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How you can save patients with mechanical ventilation

Studies show that mechanical ventilation is superior to bag-valve-mask ventilation, especially in terms of patient safety

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By utilizing mechanical ventilation, valuable human resources can be put to the best possible use – which improves workflow and frees up capacity for other live-saving measures or documentation.

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Content provided by Weinmann Emergency

When on a call, do you prefer to use a ventilation bag and mask rather than a ventilator? While you may feel more confident with the “hands-on” method of ventilating a patient, studies confirm that bag-valve-mask ventilation often poses more risks than benefits. This is because it is technically demanding and requires a lot of skill and training. Even experienced EMTs are not always able to ventilate patients as precisely stipulated by international guidelines. These demand a constant ventilation volume and avoidance of pressure peaks in the airways.

What are the risks of bag-valve-mask ventilation?

With manual ventilation such as bag-valve-mask ventilation, ventilation volumes tend to fluctuate greatly. And, if the ventilation parameters aren’t correct, the ventilation bag does not issue an alarm, as is standard with ventilators.

There is also the risk that it may not be possible to fit the mask tightly on the patient’s face with one hand. This can cause a reduction in the ventilation volume, due to leakage, which may endanger the patient. This is why international guidelines recommend the two-rescuer technique. The first rescuer positions the mask tightly on the patient’s face while the second rescuer operates the ventilation bag. The disadvantage in this scenarios is that two rescuers are required.

How do I protect my patient with mechanical ventilation?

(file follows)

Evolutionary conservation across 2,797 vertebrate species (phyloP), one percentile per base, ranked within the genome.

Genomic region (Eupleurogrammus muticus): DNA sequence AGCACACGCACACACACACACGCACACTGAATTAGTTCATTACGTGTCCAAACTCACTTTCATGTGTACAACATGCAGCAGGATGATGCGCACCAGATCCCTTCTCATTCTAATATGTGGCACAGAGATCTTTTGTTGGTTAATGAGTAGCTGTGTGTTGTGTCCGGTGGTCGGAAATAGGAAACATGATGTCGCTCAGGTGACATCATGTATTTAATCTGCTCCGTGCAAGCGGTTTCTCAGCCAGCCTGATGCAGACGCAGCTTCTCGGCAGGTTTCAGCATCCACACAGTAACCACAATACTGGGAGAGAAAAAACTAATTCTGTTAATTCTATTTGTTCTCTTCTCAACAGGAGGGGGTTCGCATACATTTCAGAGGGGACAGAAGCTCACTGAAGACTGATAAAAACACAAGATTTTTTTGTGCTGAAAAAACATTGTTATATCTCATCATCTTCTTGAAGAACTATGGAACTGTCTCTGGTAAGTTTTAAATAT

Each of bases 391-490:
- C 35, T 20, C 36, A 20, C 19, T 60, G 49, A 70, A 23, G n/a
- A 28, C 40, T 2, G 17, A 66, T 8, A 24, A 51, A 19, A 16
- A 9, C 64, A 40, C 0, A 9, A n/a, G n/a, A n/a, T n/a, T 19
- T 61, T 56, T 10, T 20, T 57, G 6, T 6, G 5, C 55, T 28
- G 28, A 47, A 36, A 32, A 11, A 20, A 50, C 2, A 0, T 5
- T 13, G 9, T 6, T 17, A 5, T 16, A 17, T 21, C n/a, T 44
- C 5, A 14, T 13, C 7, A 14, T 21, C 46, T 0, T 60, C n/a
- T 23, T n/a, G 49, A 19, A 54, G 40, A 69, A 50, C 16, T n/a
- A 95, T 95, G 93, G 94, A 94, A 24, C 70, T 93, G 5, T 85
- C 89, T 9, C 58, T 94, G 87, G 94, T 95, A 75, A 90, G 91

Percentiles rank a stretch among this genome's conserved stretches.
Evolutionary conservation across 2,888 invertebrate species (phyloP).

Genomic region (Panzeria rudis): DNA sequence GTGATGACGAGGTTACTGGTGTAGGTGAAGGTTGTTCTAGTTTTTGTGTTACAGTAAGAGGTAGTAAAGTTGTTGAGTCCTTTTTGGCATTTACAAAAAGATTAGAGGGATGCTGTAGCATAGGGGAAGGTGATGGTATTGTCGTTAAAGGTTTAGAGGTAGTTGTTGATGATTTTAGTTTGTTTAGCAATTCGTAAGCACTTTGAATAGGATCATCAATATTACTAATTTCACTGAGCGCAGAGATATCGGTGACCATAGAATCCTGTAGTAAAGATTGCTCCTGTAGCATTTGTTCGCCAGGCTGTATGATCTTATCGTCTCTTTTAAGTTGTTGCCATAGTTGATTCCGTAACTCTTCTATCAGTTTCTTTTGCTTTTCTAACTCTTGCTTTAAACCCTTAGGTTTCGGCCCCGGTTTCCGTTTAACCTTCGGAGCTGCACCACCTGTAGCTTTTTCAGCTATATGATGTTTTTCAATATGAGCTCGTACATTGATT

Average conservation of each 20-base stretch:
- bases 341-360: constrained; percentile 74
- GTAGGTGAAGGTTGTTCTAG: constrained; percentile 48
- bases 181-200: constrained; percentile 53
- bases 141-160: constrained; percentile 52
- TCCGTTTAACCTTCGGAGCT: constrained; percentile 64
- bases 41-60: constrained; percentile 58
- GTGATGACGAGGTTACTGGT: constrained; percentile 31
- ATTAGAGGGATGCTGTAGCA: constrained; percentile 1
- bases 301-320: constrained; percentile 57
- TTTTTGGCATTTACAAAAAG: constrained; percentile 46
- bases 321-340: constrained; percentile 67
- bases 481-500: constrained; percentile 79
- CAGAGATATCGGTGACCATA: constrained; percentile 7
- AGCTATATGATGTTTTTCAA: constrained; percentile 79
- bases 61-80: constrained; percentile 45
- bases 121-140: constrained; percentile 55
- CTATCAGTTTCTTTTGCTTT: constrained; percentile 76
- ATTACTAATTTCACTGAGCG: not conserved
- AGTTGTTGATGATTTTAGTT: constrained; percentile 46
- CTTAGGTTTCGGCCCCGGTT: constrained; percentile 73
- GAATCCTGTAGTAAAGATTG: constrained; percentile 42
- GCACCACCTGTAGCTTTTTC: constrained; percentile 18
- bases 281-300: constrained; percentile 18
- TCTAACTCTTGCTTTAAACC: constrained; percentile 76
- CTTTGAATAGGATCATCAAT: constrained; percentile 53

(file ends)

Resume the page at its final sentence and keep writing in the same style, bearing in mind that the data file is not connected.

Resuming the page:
Mechanical ventilation offers key advantages compared to manual ventilation, particularly with regard to patient safety. If the patient is ventilated using a mask, the rescuer can hold the patient’s head in a correct axial position with both hands. By doing so, the risk of overly intensive ventilation causing hyperventilation is avoided, as the ventilator is able to guarantee constant and guideline-compliant ventilation. Peak pressures are reduced, so the intrathoracic pressure is also lower, and this improves the venous return and cardiac output. Furthermore, overinflation of the stomach becomes less likely and the risk of aspiration is reduced.

How does MEDUMAT Easy CPR work?

MEDUMAT Easy CPR offers a good introduction to mechanical ventilation. It supports the less experienced user during ventilation and resuscitation. The device is also compact and light enough to easily fit in a rucksack.

In certain situations, it is necessary to trigger the mechanical breaths individually as required. In emergency medicine, this is particularly the case for cardiopulmonary resuscitation and induction of anesthesia. The MEDUtrigger is available for MEDUMAT Easy CPR and is attached directly to the mask and connected to the ventilator by an electrical cable. The MEDUtrigger allows manual breaths to be triggered on the ventilation mask itself. This means that MEDUMAT Easy CPR replaces the ventilation bag during manual ventilation, while offering the safety of a mechanical ventilator.

And how do I benefit as an emT?

Ventilators offer enhanced safety through visual and acoustic alarms, clearly visible measurement and setting parameters, as well as constant ventilation parameters, ensure consistent and guideline-compliant ventilation of patients. Some devices also feature special functions such as voice prompts, metronome and CPR* and RSI** modes. The MEDUtrigger allows individual mechanical breaths to be triggered manually on the mask, which means you can determine the timing of mechanical breaths very precisely.

Mechanical ventilation also takes the strain, and not just in ergonomic terms. Whilse manual ventilation requires one or even two rescuers, machine ventilation of intubated patients leaves both hands free for other important tasks. Valuable human resources can be put to the best possible use – which improves workflow and frees up capacity for other live-saving measures or documentation.